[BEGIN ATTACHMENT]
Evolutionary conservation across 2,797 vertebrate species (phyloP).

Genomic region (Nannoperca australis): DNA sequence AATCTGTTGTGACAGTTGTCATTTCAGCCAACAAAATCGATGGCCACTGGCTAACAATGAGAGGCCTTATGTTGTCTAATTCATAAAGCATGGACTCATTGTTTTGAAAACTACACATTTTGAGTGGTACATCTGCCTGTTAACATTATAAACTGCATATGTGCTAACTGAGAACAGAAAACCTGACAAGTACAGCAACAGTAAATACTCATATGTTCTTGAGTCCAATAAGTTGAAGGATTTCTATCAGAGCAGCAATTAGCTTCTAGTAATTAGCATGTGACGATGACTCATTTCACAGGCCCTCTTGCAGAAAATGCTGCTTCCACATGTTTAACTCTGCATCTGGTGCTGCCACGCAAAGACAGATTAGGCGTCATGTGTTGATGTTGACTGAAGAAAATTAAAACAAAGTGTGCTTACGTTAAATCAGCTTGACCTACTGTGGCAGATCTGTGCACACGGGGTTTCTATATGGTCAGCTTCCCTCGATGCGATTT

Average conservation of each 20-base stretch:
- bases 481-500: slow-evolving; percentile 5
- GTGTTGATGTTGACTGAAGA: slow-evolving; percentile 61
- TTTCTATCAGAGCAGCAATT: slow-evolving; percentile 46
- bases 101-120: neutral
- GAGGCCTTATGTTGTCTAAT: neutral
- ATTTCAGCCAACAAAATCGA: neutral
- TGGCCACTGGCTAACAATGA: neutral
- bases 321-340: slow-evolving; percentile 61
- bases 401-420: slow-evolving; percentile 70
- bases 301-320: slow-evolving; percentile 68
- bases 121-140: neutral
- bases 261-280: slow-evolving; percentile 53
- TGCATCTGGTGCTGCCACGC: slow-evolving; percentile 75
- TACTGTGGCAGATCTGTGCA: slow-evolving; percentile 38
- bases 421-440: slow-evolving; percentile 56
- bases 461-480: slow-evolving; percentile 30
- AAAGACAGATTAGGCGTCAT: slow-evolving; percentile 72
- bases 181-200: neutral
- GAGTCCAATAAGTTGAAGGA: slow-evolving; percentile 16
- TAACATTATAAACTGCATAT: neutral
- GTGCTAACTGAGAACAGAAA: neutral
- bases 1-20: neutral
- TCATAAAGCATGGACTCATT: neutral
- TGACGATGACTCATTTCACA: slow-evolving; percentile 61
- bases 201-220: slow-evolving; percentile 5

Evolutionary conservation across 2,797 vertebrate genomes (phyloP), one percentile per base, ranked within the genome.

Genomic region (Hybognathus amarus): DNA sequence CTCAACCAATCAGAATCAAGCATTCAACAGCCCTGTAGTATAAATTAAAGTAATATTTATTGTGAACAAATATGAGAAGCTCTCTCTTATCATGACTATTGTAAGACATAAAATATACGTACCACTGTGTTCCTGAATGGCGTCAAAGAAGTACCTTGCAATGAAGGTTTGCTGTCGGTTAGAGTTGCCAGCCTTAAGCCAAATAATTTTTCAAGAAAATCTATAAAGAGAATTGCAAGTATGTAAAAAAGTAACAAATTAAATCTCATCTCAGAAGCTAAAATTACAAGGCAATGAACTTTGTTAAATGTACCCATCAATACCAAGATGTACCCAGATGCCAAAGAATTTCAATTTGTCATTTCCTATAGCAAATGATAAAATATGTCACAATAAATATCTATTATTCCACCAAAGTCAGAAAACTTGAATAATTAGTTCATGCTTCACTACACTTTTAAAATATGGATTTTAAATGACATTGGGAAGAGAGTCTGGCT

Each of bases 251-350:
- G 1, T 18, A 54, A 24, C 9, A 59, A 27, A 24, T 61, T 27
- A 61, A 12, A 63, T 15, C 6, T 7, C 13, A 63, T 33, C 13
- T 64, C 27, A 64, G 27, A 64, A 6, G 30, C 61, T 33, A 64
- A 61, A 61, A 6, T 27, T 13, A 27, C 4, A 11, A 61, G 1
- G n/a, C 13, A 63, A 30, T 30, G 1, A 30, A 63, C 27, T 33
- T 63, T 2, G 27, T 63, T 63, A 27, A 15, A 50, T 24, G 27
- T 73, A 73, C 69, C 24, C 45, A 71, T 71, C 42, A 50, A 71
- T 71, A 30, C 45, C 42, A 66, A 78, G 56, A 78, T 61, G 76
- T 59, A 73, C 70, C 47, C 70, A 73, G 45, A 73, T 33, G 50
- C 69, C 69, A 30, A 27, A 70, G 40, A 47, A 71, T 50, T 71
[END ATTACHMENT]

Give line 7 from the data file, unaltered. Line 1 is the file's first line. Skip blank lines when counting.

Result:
- bases 101-120: neutral